We are in the midst of a digital transition. Wireless internet starting becoming popular in the mid-1990s; today, we see wireless hot spots everywhere as we scan for an open one on our laptops and phones. Despite this transition, we are behind many other developed countries that boast citywide wireless systems with even faster speeds than our own. The United States needs to speed up its digital transformation if it hopes to keep up with countries like South Korea who not only are more “wired” than us but also outperforming us on standards-based testing. A more wired country means better access to information, which education could certainly benefit from.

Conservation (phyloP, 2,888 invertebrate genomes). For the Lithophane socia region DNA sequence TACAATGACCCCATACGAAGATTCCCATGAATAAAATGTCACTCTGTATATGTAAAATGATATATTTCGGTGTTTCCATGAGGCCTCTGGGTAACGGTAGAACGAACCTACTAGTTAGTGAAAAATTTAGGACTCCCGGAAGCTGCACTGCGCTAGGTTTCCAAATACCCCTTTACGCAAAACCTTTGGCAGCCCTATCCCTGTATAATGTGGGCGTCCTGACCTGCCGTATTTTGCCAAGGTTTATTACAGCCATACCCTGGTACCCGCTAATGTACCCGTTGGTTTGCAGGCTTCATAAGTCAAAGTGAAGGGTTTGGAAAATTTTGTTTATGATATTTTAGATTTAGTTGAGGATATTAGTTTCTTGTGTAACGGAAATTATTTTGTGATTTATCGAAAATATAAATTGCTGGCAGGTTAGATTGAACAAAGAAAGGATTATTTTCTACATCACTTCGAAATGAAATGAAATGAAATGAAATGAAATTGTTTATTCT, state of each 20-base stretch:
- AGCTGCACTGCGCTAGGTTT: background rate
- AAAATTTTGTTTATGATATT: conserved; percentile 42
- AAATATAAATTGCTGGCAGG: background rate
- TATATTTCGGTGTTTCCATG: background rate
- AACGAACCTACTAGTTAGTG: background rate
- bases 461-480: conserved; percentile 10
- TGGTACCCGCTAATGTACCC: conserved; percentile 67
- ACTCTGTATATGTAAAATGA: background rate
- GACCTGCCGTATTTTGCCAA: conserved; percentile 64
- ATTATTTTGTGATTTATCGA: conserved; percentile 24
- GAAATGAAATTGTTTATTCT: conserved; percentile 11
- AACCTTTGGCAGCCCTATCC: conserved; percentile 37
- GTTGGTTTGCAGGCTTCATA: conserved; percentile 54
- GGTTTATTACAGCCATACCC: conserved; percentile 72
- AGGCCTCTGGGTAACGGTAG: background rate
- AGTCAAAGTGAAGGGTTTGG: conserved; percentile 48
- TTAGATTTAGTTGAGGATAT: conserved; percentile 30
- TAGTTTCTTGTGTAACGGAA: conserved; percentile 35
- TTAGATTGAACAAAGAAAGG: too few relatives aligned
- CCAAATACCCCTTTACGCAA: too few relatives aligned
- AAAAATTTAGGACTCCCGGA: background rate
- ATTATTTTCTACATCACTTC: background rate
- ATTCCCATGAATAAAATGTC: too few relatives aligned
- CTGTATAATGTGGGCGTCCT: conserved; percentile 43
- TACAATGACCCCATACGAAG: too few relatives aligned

A week ago Arne Duncan, U.S. Education Secretary, affirmed the need to make this transition saying, “Over the next few years, textbooks should be obsolete.” Our digital transition does not mean digitizing photocopies of textbooks – that would be like trying to pass microform newspaper articles off as “digital newspapers” today. Duncan’s view of a digital textbook is far more robust. Digital textbooks would be interactive by providing a means for students to address misunderstandings with videos, simulations, and assessments imbedded into the online text. A student enrolled in high school biology, for example, could clarify her misunderstanding of cellular division on an end-of-chapter quiz by choosing to watch a step-by-step video, manipulating an interactive simulation, or perhaps connecting with her peers and teacher using integrated social media. Meanwhile, schools would have the benefit of buying curriculum “a la carte,” meaning they could take the best from each publisher’s digital textbook to assemble their own rather than collecting piles of dusty textbooks because each one had only a few valuable chapters.